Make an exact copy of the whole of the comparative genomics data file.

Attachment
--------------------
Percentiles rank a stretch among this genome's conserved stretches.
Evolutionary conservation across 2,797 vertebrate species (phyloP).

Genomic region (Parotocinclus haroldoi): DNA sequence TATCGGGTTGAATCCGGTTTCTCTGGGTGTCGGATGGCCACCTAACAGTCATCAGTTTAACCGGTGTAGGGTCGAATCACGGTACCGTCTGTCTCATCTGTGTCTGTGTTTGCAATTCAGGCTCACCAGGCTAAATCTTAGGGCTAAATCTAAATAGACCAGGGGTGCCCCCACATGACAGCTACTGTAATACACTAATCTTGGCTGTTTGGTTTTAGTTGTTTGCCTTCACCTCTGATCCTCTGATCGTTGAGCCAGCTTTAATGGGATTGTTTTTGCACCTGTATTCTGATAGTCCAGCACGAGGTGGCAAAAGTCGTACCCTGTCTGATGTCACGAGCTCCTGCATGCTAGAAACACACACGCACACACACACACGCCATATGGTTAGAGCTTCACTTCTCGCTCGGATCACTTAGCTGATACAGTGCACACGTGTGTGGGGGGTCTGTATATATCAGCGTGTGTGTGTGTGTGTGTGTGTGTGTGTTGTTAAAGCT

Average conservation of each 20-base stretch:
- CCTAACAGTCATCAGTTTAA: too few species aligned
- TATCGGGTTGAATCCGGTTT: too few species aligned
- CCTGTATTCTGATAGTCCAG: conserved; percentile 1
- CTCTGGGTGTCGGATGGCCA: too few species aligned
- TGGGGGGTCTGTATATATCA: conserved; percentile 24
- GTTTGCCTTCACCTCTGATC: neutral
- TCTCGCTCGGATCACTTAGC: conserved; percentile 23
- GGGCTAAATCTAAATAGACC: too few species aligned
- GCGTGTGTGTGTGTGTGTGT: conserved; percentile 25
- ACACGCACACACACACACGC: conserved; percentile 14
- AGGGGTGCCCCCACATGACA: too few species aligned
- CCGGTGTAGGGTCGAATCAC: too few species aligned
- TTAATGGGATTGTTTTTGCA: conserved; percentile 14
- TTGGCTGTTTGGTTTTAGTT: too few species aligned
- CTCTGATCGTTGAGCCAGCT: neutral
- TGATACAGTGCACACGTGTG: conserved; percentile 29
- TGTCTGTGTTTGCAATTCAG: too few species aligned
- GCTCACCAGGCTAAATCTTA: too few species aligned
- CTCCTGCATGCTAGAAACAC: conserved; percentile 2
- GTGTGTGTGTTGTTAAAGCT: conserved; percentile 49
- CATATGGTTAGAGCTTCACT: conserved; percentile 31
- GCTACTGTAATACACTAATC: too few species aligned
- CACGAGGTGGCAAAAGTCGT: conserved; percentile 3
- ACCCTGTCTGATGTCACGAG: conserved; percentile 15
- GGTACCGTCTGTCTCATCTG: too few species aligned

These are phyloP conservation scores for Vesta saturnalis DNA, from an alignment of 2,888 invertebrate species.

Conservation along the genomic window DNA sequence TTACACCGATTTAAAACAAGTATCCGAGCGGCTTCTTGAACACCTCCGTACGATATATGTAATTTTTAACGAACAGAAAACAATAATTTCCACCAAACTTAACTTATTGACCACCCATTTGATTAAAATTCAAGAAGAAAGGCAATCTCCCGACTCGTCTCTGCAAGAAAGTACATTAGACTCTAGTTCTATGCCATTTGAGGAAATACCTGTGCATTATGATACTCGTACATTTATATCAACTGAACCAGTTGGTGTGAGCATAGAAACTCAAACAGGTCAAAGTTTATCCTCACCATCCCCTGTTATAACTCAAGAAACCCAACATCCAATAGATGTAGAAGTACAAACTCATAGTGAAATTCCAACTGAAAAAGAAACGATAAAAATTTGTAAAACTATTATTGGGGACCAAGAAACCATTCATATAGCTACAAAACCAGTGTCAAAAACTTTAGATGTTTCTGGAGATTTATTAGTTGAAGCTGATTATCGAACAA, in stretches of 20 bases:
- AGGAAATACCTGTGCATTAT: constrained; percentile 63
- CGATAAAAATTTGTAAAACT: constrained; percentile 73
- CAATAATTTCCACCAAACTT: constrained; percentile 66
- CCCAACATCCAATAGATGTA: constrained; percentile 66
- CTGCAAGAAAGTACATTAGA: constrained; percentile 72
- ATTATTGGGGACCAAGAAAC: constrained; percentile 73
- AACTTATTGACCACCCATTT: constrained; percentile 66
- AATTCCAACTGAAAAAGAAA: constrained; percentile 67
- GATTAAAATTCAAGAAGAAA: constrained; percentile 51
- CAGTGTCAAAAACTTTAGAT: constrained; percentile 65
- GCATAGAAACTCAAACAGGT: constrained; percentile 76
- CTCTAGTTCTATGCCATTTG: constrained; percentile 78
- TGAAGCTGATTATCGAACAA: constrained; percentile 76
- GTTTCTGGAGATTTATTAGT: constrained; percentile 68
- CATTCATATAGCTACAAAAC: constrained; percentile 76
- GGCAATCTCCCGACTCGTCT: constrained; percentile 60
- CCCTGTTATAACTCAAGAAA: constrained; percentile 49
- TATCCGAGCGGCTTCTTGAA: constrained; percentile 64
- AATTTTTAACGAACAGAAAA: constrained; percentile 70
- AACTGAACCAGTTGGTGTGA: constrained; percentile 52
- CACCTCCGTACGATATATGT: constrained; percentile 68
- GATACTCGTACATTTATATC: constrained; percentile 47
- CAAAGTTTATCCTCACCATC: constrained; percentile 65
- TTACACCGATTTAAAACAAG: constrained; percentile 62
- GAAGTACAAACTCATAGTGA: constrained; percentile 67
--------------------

Percentiles rank a stretch among this genome's conserved stretches.
Evolutionary conservation across 2,797 vertebrate species (phyloP).

Genomic region (Parotocinclus haroldoi): DNA sequence TATCGGGTTGAATCCGGTTTCTCTGGGTGTCGGATGGCCACCTAACAGTCATCAGTTTAACCGGTGTAGGGTCGAATCACGGTACCGTCTGTCTCATCTGTGTCTGTGTTTGCAATTCAGGCTCACCAGGCTAAATCTTAGGGCTAAATCTAAATAGACCAGGGGTGCCCCCACATGACAGCTACTGTAATACACTAATCTTGGCTGTTTGGTTTTAGTTGTTTGCCTTCACCTCTGATCCTCTGATCGTTGAGCCAGCTTTAATGGGATTGTTTTTGCACCTGTATTCTGATAGTCCAGCACGAGGTGGCAAAAGTCGTACCCTGTCTGATGTCACGAGCTCCTGCATGCTAGAAACACACACGCACACACACACACGCCATATGGTTAGAGCTTCACTTCTCGCTCGGATCACTTAGCTGATACAGTGCACACGTGTGTGGGGGGTCTGTATATATCAGCGTGTGTGTGTGTGTGTGTGTGTGTGTGTTGTTAAAGCT

Average conservation of each 20-base stretch:
- CCTAACAGTCATCAGTTTAA: too few species aligned
- TATCGGGTTGAATCCGGTTT: too few species aligned
- CCTGTATTCTGATAGTCCAG: conserved; percentile 1
- CTCTGGGTGTCGGATGGCCA: too few species aligned
- TGGGGGGTCTGTATATATCA: conserved; percentile 24
- GTTTGCCTTCACCTCTGATC: neutral
- TCTCGCTCGGATCACTTAGC: conserved; percentile 23
- GGGCTAAATCTAAATAGACC: too few species aligned
- GCGTGTGTGTGTGTGTGTGT: conserved; percentile 25
- ACACGCACACACACACACGC: conserved; percentile 14
- AGGGGTGCCCCCACATGACA: too few species aligned
- CCGGTGTAGGGTCGAATCAC: too few species aligned
- TTAATGGGATTGTTTTTGCA: conserved; percentile 14
- TTGGCTGTTTGGTTTTAGTT: too few species aligned
- CTCTGATCGTTGAGCCAGCT: neutral
- TGATACAGTGCACACGTGTG: conserved; percentile 29
- TGTCTGTGTTTGCAATTCAG: too few species aligned
- GCTCACCAGGCTAAATCTTA: too few species aligned
- CTCCTGCATGCTAGAAACAC: conserved; percentile 2
- GTGTGTGTGTTGTTAAAGCT: conserved; percentile 49
- CATATGGTTAGAGCTTCACT: conserved; percentile 31
- GCTACTGTAATACACTAATC: too few species aligned
- CACGAGGTGGCAAAAGTCGT: conserved; percentile 3
- ACCCTGTCTGATGTCACGAG: conserved; percentile 15
- GGTACCGTCTGTCTCATCTG: too few species aligned

These are phyloP conservation scores for Vesta saturnalis DNA, from an alignment of 2,888 invertebrate species.

Conservation along the genomic window DNA sequence TTACACCGATTTAAAACAAGTATCCGAGCGGCTTCTTGAACACCTCCGTACGATATATGTAATTTTTAACGAACAGAAAACAATAATTTCCACCAAACTTAACTTATTGACCACCCATTTGATTAAAATTCAAGAAGAAAGGCAATCTCCCGACTCGTCTCTGCAAGAAAGTACATTAGACTCTAGTTCTATGCCATTTGAGGAAATACCTGTGCATTATGATACTCGTACATTTATATCAACTGAACCAGTTGGTGTGAGCATAGAAACTCAAACAGGTCAAAGTTTATCCTCACCATCCCCTGTTATAACTCAAGAAACCCAACATCCAATAGATGTAGAAGTACAAACTCATAGTGAAATTCCAACTGAAAAAGAAACGATAAAAATTTGTAAAACTATTATTGGGGACCAAGAAACCATTCATATAGCTACAAAACCAGTGTCAAAAACTTTAGATGTTTCTGGAGATTTATTAGTTGAAGCTGATTATCGAACAA, in stretches of 20 bases:
- AGGAAATACCTGTGCATTAT: constrained; percentile 63
- CGATAAAAATTTGTAAAACT: constrained; percentile 73
- CAATAATTTCCACCAAACTT: constrained; percentile 66
- CCCAACATCCAATAGATGTA: constrained; percentile 66
- CTGCAAGAAAGTACATTAGA: constrained; percentile 72
- ATTATTGGGGACCAAGAAAC: constrained; percentile 73
- AACTTATTGACCACCCATTT: constrained; percentile 66
- AATTCCAACTGAAAAAGAAA: constrained; percentile 67
- GATTAAAATTCAAGAAGAAA: constrained; percentile 51
- CAGTGTCAAAAACTTTAGAT: constrained; percentile 65
- GCATAGAAACTCAAACAGGT: constrained; percentile 76
- CTCTAGTTCTATGCCATTTG: constrained; percentile 78
- TGAAGCTGATTATCGAACAA: constrained; percentile 76
- GTTTCTGGAGATTTATTAGT: constrained; percentile 68
- CATTCATATAGCTACAAAAC: constrained; percentile 76
- GGCAATCTCCCGACTCGTCT: constrained; percentile 60
- CCCTGTTATAACTCAAGAAA: constrained; percentile 49
- TATCCGAGCGGCTTCTTGAA: constrained; percentile 64
- AATTTTTAACGAACAGAAAA: constrained; percentile 70
- AACTGAACCAGTTGGTGTGA: constrained; percentile 52
- CACCTCCGTACGATATATGT: constrained; percentile 68
- GATACTCGTACATTTATATC: constrained; percentile 47
- CAAAGTTTATCCTCACCATC: constrained; percentile 65
- TTACACCGATTTAAAACAAG: constrained; percentile 62
- GAAGTACAAACTCATAGTGA: constrained; percentile 67